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February 13, 2015
Editorial: Pluses and Minuses
Newark Advocate

Plus: A beloved Newark entertainment landmark will soon enjoy a second lease on life thanks to the efforts of Brent and Agata Dewey. The couple purchased the Trout Club, 2250 Horns Hill Road, and have embarked upon more than a million dollars in renovation efforts. The 163-acre resort includes a golf course, restaurant, bar, lounge and pool. The target for reopening is currently Memorial Day weekend.

Plus: In Granville, another historic site is undergoing its own makeover. Work continues to freshen up the Granville Inn, now owned by Denison University. The 91-year-old institution is undergoing a $9 million restoration. Plans are for the Inn to be ready for a soft opening on April 1, when it would host a meeting of the Denison Board of Trustees.

Plus: The annual Mopar Super Cruise through downtown Heath has become a friction point between local leaders, residents and merchants, and the many thousands who line Ohio 79 to enjoy the passage of classic Mopar cars each August. Last year, the city narrowed the event’s route by a lane, citing safety concerns but angering many fans. A newly announced route will move the event away from the Ohio 79 median, fixing the event between Irvingwick Drive and KOA Campground in Buckeye Lake. This strikes us as a reasonable compromise, keeping the event and the revenue it brings to the area, but moving it away from the busy Southgate Plaza area.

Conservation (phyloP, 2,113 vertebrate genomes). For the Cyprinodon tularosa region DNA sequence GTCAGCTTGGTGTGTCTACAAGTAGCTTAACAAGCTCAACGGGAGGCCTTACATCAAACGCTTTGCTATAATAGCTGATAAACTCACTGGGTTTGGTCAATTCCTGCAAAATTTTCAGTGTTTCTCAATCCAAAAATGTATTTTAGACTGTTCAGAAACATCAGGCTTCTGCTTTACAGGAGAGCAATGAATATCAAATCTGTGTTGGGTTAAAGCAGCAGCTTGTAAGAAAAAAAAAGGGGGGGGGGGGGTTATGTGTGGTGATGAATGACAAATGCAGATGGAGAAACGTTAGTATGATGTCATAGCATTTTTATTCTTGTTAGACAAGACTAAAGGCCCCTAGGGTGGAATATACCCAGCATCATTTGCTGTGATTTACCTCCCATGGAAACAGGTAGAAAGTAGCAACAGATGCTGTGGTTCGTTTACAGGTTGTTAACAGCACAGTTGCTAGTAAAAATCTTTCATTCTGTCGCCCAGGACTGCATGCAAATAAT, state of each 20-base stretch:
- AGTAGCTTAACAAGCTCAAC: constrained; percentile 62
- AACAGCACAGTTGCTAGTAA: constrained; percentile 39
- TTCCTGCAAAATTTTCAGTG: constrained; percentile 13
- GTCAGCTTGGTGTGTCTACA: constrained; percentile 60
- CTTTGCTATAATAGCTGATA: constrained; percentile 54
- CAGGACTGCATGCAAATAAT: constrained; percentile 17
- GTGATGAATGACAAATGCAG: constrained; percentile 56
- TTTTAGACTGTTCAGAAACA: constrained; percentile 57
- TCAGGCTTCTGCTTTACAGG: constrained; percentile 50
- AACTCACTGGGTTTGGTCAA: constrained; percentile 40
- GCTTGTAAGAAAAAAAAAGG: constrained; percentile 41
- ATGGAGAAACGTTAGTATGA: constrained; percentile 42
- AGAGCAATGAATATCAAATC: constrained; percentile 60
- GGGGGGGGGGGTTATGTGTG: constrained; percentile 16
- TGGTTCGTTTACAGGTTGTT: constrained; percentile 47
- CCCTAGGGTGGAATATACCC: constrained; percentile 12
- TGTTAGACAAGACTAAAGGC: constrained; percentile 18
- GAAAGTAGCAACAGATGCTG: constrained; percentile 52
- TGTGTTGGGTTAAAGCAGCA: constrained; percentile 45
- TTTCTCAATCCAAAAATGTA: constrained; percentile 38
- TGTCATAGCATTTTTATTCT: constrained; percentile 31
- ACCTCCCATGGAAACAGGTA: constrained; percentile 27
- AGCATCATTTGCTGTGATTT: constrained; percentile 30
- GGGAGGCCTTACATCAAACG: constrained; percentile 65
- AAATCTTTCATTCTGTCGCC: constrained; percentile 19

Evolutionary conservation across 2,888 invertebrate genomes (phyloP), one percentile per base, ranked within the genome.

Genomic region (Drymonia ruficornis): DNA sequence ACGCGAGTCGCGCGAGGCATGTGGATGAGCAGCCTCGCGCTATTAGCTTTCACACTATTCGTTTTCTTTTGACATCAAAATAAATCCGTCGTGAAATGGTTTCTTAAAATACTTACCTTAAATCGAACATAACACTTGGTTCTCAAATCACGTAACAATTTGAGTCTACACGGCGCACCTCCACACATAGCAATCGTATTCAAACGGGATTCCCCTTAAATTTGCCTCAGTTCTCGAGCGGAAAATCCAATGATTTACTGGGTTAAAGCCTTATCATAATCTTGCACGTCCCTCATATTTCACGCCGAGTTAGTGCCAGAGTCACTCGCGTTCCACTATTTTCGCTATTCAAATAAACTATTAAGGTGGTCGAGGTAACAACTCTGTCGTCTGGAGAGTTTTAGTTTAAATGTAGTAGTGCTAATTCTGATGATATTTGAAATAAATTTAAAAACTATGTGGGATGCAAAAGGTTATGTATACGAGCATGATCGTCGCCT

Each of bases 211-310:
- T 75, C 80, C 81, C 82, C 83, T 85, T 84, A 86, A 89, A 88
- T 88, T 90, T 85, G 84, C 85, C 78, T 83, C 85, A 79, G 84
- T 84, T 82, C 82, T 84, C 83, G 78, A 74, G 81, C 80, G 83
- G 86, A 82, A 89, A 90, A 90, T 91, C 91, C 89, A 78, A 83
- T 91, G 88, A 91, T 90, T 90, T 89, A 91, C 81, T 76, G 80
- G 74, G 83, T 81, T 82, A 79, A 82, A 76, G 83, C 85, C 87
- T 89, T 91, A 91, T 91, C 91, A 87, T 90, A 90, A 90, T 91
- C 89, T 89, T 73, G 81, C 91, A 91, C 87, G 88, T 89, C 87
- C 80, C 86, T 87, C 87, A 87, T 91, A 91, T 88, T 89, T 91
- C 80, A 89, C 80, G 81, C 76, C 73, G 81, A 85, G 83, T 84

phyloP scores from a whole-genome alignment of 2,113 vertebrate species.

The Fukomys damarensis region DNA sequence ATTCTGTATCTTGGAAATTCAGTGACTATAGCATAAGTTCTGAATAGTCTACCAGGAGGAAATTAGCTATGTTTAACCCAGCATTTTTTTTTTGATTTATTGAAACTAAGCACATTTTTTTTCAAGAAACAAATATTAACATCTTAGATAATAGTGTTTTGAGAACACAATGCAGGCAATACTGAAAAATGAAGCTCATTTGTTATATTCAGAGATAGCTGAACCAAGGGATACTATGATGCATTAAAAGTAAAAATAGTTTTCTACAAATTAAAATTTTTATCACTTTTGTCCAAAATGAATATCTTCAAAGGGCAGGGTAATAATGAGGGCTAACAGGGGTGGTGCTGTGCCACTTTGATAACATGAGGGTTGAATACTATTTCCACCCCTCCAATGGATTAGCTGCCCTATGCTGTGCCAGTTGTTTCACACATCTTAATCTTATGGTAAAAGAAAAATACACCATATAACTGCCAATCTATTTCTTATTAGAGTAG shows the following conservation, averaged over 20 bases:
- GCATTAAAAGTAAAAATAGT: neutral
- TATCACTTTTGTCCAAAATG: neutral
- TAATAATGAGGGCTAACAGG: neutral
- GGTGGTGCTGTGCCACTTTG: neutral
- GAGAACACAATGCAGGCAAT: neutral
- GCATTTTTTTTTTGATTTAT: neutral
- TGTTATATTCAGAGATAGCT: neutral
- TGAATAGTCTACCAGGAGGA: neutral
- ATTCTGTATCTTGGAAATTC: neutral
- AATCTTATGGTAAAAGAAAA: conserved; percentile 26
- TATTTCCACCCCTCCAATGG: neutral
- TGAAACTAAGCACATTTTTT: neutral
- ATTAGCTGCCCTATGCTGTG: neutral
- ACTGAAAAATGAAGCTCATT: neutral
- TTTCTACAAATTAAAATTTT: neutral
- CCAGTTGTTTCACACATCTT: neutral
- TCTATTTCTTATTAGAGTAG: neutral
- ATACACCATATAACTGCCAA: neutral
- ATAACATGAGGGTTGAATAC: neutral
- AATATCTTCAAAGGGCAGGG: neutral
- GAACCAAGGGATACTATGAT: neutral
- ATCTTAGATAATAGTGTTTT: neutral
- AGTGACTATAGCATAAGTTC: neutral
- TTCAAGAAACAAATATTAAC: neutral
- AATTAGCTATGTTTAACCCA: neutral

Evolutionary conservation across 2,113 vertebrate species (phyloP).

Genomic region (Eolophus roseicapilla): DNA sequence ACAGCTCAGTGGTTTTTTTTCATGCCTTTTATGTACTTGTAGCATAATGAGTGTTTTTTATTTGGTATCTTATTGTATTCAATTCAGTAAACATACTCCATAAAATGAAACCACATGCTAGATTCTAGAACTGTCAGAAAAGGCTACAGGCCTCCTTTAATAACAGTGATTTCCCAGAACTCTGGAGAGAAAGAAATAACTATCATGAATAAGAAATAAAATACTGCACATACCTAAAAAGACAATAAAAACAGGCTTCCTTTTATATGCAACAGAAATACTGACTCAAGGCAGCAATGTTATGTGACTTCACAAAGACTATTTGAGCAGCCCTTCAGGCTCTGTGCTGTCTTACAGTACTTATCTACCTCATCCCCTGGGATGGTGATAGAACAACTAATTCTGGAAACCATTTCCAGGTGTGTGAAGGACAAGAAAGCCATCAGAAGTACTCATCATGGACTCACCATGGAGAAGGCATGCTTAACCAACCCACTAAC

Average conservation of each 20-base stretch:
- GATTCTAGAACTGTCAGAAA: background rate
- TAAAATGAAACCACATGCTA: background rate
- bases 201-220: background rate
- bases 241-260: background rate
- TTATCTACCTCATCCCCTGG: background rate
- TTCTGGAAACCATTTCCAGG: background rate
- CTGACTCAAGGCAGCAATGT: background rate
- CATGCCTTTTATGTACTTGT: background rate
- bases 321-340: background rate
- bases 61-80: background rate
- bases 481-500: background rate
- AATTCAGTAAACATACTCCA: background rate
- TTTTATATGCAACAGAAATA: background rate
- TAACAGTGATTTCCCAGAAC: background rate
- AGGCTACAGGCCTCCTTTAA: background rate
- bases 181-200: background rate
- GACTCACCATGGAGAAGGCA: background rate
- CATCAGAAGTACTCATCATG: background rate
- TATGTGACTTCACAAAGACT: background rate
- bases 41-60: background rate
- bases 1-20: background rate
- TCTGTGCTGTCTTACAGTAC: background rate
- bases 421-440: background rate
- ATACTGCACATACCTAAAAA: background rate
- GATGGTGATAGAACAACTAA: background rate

Minus: Pataskala officials were caught off guard when it was announced a proposed ballot initiative could result in a pot farm being located on 35 acres of land on Mink Street, less than a five-minute drive from Licking Heights High School. Many things have to happen—chiefly voter approval of the measure—before this could come to pass, but having such an operation in close proximity to a school is certainly eyebrow raising. Securing the property, as Pataskala police Chief Bruce Brooks notes, would be a vital necessity, if this eventually becomes a reality.

Plus: We’re pleased to see close scrutiny is being given the dangerous intersection of U.S. 62 and Ohio 661. There have been 18 crashes there over a four-year period, 12 of those resulting from failure to yield. The Ohio Department of Transportation is currently engaged in a study of the intersection, which should be completed this spring.